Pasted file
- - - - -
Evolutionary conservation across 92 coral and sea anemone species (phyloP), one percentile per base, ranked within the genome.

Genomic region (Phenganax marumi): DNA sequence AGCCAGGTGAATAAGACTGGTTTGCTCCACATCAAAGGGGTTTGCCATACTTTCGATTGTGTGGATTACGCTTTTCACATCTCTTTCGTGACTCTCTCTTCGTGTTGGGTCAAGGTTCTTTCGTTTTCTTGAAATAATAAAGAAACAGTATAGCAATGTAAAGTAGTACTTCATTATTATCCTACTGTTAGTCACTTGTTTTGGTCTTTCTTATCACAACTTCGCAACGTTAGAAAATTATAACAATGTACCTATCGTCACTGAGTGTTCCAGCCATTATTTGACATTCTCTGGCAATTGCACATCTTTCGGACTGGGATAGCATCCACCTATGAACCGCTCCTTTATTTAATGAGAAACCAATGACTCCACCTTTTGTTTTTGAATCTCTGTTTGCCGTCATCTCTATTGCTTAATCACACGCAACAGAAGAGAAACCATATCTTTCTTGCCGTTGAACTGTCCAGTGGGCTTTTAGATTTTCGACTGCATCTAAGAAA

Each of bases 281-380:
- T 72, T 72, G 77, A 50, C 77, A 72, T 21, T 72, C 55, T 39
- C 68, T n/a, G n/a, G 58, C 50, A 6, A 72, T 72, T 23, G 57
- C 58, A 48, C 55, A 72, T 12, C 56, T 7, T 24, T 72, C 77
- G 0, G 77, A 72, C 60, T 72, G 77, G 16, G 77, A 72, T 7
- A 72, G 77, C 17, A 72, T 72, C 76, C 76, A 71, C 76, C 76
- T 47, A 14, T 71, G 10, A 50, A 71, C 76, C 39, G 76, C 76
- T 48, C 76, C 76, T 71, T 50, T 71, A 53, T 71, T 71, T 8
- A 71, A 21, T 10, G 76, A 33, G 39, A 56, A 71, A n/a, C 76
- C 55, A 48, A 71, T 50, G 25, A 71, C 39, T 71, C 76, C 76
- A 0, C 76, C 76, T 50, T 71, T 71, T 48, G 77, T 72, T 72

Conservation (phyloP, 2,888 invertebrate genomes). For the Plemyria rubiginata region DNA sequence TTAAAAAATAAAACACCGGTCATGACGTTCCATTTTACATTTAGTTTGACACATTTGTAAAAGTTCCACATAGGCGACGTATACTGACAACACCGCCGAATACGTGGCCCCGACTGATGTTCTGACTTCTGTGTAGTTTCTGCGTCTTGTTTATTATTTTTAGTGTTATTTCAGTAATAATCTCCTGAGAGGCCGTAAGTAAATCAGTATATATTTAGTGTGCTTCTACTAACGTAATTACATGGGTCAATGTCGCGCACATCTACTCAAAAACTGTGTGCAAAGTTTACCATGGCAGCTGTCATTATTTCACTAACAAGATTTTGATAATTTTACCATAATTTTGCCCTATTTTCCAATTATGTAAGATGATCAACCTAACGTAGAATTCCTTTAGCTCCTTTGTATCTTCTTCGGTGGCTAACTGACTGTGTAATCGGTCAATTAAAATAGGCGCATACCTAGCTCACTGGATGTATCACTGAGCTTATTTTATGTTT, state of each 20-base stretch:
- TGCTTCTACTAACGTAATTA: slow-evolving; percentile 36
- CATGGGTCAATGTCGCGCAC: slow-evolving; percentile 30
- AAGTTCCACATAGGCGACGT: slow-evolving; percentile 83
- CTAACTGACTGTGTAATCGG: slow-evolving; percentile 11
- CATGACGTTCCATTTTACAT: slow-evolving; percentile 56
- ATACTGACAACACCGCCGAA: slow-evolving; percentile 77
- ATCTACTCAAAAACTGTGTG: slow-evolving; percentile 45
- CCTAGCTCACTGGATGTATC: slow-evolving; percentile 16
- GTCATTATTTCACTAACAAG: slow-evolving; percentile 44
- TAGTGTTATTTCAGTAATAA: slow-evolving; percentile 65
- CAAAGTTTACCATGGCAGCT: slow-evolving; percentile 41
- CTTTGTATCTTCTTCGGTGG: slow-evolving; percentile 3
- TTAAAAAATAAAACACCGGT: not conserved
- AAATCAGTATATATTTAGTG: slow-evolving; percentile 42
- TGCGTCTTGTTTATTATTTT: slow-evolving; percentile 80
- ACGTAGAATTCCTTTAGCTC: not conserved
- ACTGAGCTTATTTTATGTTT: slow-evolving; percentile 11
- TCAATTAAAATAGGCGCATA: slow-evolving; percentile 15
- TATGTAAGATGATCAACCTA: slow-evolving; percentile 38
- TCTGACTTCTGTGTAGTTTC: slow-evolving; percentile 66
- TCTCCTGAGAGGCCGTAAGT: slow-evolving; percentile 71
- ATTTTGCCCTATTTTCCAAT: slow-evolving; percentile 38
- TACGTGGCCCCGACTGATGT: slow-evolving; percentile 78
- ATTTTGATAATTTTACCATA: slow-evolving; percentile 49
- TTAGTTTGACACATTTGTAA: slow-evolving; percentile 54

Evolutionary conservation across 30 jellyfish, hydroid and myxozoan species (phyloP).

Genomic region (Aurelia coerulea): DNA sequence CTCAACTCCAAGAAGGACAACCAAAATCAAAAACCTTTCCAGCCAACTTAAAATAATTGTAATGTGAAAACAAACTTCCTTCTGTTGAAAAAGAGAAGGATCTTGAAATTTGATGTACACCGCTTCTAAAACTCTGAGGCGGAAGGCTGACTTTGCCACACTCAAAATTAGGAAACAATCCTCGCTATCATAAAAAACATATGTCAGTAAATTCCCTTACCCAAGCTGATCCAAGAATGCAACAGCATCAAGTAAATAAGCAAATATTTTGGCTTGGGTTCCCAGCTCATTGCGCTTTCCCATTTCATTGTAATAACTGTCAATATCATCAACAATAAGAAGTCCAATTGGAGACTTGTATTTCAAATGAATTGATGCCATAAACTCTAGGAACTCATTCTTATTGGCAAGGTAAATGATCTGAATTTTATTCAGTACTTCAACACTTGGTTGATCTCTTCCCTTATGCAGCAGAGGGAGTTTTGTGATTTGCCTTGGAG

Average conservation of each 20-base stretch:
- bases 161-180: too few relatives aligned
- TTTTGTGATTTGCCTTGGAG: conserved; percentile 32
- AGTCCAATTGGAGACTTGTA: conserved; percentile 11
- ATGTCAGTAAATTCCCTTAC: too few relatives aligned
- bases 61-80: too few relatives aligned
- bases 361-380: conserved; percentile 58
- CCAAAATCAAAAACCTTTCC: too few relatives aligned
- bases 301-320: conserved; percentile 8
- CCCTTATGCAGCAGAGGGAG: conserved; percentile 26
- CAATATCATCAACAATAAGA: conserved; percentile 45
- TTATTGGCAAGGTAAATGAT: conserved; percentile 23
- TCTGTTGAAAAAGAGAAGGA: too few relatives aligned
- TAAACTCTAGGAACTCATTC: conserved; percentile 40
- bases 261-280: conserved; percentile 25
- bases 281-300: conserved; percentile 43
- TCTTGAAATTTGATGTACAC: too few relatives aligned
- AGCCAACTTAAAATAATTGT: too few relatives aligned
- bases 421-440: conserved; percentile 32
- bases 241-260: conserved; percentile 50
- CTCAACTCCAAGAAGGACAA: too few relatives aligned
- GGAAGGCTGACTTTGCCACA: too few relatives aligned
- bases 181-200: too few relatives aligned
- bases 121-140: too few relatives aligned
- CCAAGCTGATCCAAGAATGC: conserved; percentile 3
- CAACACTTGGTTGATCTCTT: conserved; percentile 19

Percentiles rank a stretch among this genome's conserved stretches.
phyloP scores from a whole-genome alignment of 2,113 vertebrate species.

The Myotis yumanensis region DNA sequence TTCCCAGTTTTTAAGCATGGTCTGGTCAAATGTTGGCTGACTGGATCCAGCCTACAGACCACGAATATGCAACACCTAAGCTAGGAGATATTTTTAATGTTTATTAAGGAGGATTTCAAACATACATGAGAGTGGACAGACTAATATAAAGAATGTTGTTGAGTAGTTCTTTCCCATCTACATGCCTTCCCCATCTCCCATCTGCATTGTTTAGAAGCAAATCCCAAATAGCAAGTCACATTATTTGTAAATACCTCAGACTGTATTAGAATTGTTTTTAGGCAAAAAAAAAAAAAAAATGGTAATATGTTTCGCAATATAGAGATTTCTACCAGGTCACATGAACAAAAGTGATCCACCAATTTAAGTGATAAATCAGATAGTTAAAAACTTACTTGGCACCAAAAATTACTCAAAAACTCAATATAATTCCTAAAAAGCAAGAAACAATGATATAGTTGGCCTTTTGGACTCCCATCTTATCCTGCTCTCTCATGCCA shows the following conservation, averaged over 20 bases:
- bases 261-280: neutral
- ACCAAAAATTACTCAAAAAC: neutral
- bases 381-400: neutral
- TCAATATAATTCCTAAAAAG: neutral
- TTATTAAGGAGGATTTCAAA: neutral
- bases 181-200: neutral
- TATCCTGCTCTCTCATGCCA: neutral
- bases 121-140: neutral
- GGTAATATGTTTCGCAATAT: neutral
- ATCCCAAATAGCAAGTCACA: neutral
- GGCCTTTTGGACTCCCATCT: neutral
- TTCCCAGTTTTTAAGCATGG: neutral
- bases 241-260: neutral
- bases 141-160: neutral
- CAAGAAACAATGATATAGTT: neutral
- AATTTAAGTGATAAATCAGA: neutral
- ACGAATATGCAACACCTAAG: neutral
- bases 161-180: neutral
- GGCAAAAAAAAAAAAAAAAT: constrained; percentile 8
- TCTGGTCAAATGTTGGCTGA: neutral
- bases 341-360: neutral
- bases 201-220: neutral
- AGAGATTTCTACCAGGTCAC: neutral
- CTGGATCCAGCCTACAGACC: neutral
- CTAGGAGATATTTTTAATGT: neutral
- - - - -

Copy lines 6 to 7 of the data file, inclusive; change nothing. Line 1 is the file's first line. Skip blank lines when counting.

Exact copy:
- C 58, A 48, C 55, A 72, T 12, C 56, T 7, T 24, T 72, C 77
- G 0, G 77, A 72, C 60, T 72, G 77, G 16, G 77, A 72, T 7